Half of the Formula 1 grid have lodged an intention to appeal the decision issued to Racing Point by stewards over the team’s breach of the Sporting Regulations.
Stewards handed out their verdict on Renault’s protest of the RP20 on Friday morning and while its brake ducts were found to be legal under the Technical Regulations the team was deemed to have flouted the Sporting Regulations.
Stewards issued Racing Point with a 15-point Constructors’ Championship deduction, a €400,000 fine, along with a reprimand.
The panel explained that the penalty was in line with the breach of regulations while they were permitted to continue running the contentious component throughout the 2020 season.
Under Formula 1’s system parties had 24 hours to notify their intention to appeal and this has now been done by Racing Point, Renault, Ferrari, McLaren and Williams.
No further information has been provided regarding their individual intentions, however it is understood that Racing Point is appealing the level of sanction while its opponents believe that the penalty handed out is insufficient.
The teams also want clarification on what is permitted under Formula 1’s regulations, amid increased scrutiny over sharing components, and the relationship between several teams.
They now have 96 hours to decide whether they intend to follow through with a formal appeal.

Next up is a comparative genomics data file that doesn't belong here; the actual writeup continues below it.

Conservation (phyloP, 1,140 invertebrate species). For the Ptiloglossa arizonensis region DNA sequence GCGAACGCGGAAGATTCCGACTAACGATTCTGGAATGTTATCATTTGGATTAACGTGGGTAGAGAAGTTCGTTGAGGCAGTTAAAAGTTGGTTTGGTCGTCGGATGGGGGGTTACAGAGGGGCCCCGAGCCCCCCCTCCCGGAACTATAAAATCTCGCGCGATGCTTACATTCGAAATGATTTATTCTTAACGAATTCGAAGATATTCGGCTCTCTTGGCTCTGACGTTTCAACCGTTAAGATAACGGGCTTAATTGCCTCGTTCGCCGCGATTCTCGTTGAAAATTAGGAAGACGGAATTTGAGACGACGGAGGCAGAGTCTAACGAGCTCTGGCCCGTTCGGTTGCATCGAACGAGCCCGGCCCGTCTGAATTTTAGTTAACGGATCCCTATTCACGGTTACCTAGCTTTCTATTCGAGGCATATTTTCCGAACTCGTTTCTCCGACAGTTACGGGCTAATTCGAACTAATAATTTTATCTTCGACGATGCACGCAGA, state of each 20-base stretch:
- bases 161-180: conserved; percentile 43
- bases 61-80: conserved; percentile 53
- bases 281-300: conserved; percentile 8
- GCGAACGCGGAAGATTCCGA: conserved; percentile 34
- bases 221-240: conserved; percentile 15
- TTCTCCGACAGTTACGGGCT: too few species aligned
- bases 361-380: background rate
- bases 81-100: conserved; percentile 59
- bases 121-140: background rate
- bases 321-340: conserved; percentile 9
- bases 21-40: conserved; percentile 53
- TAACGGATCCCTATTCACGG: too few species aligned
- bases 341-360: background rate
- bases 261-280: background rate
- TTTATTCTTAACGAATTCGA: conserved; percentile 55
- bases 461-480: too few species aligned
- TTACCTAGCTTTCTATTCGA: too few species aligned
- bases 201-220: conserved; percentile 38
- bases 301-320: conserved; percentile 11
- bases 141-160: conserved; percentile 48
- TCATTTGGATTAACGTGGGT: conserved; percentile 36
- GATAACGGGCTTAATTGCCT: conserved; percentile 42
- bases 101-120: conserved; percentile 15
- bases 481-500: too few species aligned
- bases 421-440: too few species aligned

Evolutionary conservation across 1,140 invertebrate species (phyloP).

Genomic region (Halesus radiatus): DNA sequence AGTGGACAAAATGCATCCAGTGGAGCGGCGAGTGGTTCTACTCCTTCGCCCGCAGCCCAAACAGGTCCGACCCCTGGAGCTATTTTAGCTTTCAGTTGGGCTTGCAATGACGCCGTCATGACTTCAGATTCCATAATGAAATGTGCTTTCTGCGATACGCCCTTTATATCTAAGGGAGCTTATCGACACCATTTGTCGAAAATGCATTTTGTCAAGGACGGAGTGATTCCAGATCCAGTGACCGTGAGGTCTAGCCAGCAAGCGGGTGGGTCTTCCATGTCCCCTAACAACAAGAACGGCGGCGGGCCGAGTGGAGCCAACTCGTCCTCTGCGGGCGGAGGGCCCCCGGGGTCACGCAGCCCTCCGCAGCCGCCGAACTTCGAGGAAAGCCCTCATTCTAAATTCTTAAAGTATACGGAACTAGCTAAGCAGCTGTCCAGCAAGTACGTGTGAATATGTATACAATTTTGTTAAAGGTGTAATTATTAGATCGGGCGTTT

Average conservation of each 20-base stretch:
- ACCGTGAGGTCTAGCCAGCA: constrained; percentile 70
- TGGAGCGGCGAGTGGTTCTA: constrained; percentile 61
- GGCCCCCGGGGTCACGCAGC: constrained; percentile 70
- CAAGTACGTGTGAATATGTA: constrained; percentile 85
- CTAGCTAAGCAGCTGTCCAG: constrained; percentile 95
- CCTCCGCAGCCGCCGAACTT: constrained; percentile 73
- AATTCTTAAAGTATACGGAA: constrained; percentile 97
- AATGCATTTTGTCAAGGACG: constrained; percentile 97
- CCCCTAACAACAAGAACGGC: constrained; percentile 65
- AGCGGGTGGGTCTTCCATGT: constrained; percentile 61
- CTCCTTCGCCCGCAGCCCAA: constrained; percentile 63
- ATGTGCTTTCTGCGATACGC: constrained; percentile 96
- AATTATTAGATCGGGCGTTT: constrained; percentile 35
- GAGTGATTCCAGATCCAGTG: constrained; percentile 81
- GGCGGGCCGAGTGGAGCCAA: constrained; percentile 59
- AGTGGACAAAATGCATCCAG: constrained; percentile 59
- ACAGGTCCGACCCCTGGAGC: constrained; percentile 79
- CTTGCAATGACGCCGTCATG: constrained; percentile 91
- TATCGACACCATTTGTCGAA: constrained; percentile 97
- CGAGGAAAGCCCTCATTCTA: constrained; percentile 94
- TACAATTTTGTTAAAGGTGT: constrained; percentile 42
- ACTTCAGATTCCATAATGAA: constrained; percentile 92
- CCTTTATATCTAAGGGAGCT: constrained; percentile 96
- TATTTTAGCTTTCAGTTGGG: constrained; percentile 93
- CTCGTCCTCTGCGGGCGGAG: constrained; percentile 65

Should they do so then this will be taken to the FIA’s International Court of Appeal.
Several team bosses were unhappy with the ruling that was handed out on Friday.
“My initial reactions are that Racing Point has been found guilty and I am concerned that they still have those… what were deemed illegal in Austria on the race car now,” said McLaren CEO Zak Brown.
“I think that is confusing for the fans, how something that is not legal in Austria is still on the car.”
Claire Williams, deputy team boss at Williams, added that “Obviously it is a very long document that the FIA have sent out and it is within the FIA’s jurisdiction power to determine what penalties are imposed for any breach of sporting or technical regulations and they have done that.
“Whether I agree personally, or the team, that the reprimand is appropriate or the sanctions that they put in place are appropriate I’ll bite my tongue on that.”
Ferrari boss Mattia Binotto echoed Brown’s comments.
“We believe that there may be a breach of regulations in what is that process but probably at the moment, looking ahead and looking forward, it’s something on which we need to clarify,” he said.
“I don’t think that the verdict is sufficient because again it’s only relative, eventually, to the brake ducts but not the entire concept so as Zak said, I think it’s only the… it’s like an iceberg, at the moment it’s only the tip of the iceberg. There is much to discuss further.”